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Tuesday, March 8, 2011

There are no handbooks on how to deal with just deal with it.

Hubby and I attended a pub night fundraiser on Friday night for a little guy in our town who is battling brain cancer. We do not know the boy or his family directly, but yet we feel connected as 4 years ago this past January, we were that family.

On Tuesday January 9th 2007 our oldest Princess was diagnosed with a rare type of childhood kidney cancer. Two days before her 5th birthday. The condition is called Wilm's Tumor, and she had a softball size tumor growing on her left kidney.

For me, when I heard the words "your daughter has cancer" the world stopped, I couldn't breathe for a moment and when the air finally hit my lungs again, I burst into uncontrollable crying fueled by confusion and utter disbelief. This is NOT supposed to happen. This is NOT happening. But, of course it was. SHIT. Shit. shit.

We were given orders to head down to BC Children's Hospital that evening. We first had to go home to make arrangements to help deal with the unknown circumstances that would follow. We had a second tiny Princess that would need to be cared for. How long would we be gone? Would she need surgery? Would she need chemotherapy? Was she dying? I couldn't stop the questions racing through my brain. Then outrage and anger reared their ugly heads. Fuck you cancer! You stole my father, you will NOT take my baby.

Upon our arrival at the hospital, we were given a room on the oncology ward and warned that we may be there awhile. "What's awhile?" I asked the doctor on call that we fist met with. "Weeks...maybe months." he responded with a sympathetic look on his face. The tests would commence the next day to directly determine what the cancer was, what stage it was in and what course of treatment we would begin. Amidst all this I just kept coming back to her birthday. In three days it would be her 5th birthday. For her birthday this year she's getting cancer. One hell of a gift.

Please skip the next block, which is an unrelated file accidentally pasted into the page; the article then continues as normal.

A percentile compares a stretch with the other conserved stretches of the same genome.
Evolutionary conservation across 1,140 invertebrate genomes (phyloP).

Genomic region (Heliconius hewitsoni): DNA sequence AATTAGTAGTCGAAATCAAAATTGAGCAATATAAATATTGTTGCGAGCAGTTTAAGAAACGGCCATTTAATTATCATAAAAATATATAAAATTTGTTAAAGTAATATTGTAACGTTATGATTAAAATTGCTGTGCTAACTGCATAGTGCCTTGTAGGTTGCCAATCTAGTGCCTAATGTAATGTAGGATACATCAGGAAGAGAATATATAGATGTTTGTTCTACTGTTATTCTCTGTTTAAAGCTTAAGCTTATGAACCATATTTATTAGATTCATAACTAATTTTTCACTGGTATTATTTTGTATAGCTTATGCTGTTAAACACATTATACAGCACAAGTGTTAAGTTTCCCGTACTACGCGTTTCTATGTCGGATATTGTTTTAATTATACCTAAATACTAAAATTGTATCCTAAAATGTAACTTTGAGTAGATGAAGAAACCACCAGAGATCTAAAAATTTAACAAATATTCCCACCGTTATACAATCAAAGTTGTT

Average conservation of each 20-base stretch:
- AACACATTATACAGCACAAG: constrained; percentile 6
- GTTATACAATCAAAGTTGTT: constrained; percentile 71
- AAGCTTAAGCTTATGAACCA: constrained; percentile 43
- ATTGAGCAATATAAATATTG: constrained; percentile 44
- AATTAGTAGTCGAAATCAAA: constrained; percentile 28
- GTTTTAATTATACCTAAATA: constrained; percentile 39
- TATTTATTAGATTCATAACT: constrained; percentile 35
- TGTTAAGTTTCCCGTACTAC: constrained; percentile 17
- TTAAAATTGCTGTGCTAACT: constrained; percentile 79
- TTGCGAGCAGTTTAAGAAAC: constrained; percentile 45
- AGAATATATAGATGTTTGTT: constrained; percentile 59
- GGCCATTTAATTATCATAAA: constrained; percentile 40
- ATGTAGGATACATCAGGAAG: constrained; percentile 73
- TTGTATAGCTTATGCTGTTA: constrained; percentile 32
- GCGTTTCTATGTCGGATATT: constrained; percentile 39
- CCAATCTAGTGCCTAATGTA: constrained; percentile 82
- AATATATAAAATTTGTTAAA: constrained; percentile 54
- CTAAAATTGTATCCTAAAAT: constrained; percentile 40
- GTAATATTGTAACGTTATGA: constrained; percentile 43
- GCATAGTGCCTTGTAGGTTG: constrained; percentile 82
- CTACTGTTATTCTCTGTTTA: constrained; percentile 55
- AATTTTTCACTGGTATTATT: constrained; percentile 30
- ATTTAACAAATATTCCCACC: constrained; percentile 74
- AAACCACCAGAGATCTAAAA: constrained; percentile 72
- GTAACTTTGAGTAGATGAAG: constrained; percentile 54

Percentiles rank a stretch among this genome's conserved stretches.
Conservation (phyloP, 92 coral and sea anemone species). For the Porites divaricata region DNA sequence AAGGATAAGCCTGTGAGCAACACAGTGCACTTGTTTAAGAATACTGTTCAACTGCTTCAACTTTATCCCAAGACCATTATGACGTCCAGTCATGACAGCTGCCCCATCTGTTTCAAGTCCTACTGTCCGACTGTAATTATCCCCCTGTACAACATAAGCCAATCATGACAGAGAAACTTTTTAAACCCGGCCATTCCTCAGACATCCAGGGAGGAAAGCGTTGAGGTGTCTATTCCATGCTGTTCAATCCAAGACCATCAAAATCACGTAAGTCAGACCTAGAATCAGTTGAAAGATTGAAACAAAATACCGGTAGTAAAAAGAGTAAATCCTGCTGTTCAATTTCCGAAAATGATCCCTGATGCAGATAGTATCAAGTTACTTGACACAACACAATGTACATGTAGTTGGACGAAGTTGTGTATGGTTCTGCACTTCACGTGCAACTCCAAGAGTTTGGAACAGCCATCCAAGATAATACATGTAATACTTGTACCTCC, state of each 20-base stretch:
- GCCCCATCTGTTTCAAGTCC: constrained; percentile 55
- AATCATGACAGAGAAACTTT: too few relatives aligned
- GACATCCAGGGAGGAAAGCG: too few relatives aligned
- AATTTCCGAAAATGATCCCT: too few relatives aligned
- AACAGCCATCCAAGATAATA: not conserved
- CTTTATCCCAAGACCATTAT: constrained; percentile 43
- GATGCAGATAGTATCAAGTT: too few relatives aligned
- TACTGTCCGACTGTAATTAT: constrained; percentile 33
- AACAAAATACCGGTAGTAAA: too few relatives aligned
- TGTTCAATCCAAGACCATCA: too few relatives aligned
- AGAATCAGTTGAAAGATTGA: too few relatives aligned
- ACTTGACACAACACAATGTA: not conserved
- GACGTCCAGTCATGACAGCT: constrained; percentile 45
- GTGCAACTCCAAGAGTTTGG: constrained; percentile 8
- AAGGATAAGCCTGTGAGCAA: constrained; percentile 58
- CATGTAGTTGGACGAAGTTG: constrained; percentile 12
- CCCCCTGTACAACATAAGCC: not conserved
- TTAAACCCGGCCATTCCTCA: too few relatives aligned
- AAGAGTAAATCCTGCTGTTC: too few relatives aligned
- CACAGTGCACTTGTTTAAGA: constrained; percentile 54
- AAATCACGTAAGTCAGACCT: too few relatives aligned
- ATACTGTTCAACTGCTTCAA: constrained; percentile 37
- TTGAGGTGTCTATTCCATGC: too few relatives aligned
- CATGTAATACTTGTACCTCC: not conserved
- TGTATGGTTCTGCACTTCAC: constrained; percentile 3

The next day Princess A went through a gazillion tests. CT scans, X-rays, blood tests, ultrasounds...she did 'em all. Once all the testing was done it was time to wait. We had made her little room cozy by bringing her blankets and stuffies from home, but of course it was nothing like home. The next day our doctors came into the room and said the 5 sweetest sounding words I have ever heard in my life..."she's going to be ok".  I made him say it twice just to make sure I had heard him right. "It's not going to be easy, and it will take some time, but we can take care of this" he explained and we arranged a meeting for the next day to go over exactly what this cancer was all about, what stage she was at and what our game plan is....but at the end of it all...she was going to be ok. At that very same moment, it started to snow. Princess A loves the snow. I am not a religious person, but I've since then believed that that snow was directly meant for us and the happiness of that moment.

The next day was her 5th birthday. I had gone and found the closest store and purchased as much Disney Princess decorations I could find. Safeway just happened to have a fully prepared barbie cake all ready to go. Screw this, my baby would still have a terrific birthday. I got her daddy to take her to the playroom and I went crazy...banners, balloons, streamers, presents and a cake! I had bought her a new pretty outfit for the big event. She loved it, it didn't even phase her that she was celebrating her birthday on the cancer ward with an IV hanging out of her arm. Just then the nurses called us to the playroom. They had also made a large banner for her and greeted her by all singing Happy Birthday and presented her with some gifts. A special 5th birthday...mission accomplished.

We met that afternoon with our oncologists and a surgeon. They confirmed it was in fact a Wilm's Tumor stage 4. Not stages 1, 2 or 3...stage 4. On the following Monday she would have her left kidney and the softball sized tumor that was growing out of it removed. They would also be checking her right kidney and removing some lymph nodes to check for the presence of cancer. If there was cancer in the nodes she would need radiation as well as chemo, no cancer in the nodes = no radiation.